Brain Fog Strikes Again

I should probably spend more time hunting or fishing.

I went to Costco today to buy a bag of artichokes and grabbed a cart in case I spotted anything else I really need, like a patio heater, zero gravity lounger, or a player piano.

On my way back to the artichokes, I stopped by the food demo stands (aka senior buffet) and enjoyed a sample or two.  I even added a jar of Mediterranean Tapenade to my cart.  I would have enjoyed the samples more were it not for an Asian woman who operated her cart very aggressively while talking on a cell phone in stacatto bursts of a language I could not decipher. 

She invariably cut in front of other people to obtain samples, regularly took more than one and at one point rammed my cart in an effort to grab the last grilled shrimp on the tray.

Congestion in the aisles slowed traffic, so I parked my cart and maneuvered between the sample stations without it.  When she saw my progress, she did the same, but never quit talking on her cell phone. 

After hitting the tamale stand for a second time, I made the decision to move on.  I reached the front of the store and found the shortest line.  The boxer stepped in to place my items on the conveyor belt and I was pretty oblivious until I looked down and noticed that my artichokes and tapendade were missing.

“Wait a minute,” I said, “someone took my cart.”  The checker looked at the boxer (Costco does not use bags or baggers, only boxes and boxers) and the boxer looked at the checker.  Then they both looked at me before removing the items from the converyor and placing them back in the cart.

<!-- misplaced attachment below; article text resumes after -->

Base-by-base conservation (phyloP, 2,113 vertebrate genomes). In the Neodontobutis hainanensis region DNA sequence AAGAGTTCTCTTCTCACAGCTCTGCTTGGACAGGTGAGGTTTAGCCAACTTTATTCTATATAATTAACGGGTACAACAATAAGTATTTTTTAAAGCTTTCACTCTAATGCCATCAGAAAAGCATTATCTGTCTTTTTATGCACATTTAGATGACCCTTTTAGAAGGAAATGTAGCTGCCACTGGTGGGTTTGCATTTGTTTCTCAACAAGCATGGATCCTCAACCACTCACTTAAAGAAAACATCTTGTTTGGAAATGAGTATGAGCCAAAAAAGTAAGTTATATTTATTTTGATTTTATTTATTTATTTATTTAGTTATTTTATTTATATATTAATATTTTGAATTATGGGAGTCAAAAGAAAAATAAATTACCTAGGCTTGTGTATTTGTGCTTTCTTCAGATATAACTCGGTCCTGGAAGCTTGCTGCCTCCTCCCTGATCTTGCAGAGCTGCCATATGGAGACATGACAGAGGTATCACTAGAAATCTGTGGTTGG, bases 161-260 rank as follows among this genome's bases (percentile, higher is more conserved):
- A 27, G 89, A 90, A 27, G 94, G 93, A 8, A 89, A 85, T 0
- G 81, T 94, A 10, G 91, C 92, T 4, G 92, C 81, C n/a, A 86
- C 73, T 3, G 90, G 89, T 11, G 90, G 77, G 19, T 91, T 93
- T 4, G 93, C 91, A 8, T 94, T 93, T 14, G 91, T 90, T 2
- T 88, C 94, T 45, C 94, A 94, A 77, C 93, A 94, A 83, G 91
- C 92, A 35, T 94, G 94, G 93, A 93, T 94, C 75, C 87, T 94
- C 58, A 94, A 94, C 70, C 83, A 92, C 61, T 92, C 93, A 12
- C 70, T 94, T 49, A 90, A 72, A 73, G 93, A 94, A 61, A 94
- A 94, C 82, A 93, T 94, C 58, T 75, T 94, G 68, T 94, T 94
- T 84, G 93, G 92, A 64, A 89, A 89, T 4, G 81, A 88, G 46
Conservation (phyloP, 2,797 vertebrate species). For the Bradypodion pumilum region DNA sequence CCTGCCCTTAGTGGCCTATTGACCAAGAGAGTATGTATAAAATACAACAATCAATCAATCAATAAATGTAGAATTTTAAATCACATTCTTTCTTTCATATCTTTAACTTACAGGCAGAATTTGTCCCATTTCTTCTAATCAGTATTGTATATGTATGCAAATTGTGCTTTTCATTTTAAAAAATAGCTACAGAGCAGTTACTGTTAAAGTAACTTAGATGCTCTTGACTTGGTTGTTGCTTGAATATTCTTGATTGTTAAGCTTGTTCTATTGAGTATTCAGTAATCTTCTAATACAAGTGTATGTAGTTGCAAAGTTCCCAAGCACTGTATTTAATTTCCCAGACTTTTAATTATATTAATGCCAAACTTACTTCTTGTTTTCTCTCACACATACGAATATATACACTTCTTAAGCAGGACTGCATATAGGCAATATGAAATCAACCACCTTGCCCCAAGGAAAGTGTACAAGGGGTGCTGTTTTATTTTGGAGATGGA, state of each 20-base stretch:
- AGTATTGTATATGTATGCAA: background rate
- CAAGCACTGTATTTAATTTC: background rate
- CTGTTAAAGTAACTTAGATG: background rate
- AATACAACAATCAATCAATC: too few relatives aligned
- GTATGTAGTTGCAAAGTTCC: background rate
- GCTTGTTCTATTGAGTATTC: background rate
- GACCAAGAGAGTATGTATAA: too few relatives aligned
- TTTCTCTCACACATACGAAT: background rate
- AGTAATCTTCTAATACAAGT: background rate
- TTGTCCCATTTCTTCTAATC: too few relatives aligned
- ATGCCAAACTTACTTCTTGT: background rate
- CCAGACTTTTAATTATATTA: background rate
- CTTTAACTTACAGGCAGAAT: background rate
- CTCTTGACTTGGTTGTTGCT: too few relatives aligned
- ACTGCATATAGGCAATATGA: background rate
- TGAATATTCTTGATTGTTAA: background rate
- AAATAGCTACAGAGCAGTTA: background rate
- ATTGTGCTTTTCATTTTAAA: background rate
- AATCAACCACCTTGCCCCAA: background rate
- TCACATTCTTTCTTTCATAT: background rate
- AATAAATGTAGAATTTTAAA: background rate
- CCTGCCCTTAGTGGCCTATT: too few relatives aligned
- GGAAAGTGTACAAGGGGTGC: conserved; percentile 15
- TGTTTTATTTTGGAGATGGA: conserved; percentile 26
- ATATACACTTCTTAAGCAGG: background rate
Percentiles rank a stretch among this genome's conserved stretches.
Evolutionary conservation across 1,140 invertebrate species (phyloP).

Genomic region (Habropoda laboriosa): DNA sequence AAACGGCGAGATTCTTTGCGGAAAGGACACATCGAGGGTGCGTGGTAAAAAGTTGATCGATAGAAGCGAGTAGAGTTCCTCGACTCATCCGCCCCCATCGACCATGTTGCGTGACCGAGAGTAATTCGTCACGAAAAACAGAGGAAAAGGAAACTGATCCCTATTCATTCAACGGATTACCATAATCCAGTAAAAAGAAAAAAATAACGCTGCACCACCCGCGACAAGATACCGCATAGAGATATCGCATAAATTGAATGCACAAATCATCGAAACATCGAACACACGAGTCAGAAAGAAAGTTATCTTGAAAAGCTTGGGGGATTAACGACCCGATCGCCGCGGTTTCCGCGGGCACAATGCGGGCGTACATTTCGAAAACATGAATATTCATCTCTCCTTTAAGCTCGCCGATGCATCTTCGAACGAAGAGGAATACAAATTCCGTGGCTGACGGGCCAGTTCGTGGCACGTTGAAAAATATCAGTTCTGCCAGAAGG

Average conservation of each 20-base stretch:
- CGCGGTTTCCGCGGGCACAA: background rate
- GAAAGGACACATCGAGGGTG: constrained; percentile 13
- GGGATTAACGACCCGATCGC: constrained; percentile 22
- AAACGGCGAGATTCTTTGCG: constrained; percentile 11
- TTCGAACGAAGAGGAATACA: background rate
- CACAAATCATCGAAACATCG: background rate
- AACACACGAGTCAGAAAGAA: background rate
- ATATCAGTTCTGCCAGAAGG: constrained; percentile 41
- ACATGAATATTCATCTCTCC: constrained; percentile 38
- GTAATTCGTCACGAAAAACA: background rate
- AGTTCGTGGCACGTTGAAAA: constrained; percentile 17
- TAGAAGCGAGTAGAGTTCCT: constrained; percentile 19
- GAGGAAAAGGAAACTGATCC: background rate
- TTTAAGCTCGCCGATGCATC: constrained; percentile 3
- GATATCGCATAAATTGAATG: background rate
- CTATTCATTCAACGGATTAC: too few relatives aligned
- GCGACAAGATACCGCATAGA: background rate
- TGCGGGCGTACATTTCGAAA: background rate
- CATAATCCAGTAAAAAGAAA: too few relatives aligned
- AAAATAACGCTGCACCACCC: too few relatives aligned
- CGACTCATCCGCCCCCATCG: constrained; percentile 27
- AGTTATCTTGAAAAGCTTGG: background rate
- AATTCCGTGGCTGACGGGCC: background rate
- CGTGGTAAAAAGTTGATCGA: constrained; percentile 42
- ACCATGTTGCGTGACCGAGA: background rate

I was a little sheepish and in a bit of a hurry to leave them behind as I pushed the cart toward the back of the store.  As I reached the frozen foods section, I spotted a cart that contained only a bag of artichokes and a jar of Mediterranean tapenade.  It was my cart and I quickly exchanged if for the one I was pushing, the one that had earlier belonged to the Asian lady with the cell phone and language I could not understand.

Once the exchange was complete, I headed back to the check stands and moved quickly through, until I got to the door where a checker wanted to see my receipt for the two items in my cart – the receipt I absent mindedly dropped in the waste basket in front of the eye glass counter.

I returned to the eye glass counter, poked in the basket and retrieved my receipt before returning to the exit door.

The brain fog hung pretty heavy.  It was that kind of day.

I probably should have gone hunting or fishing.



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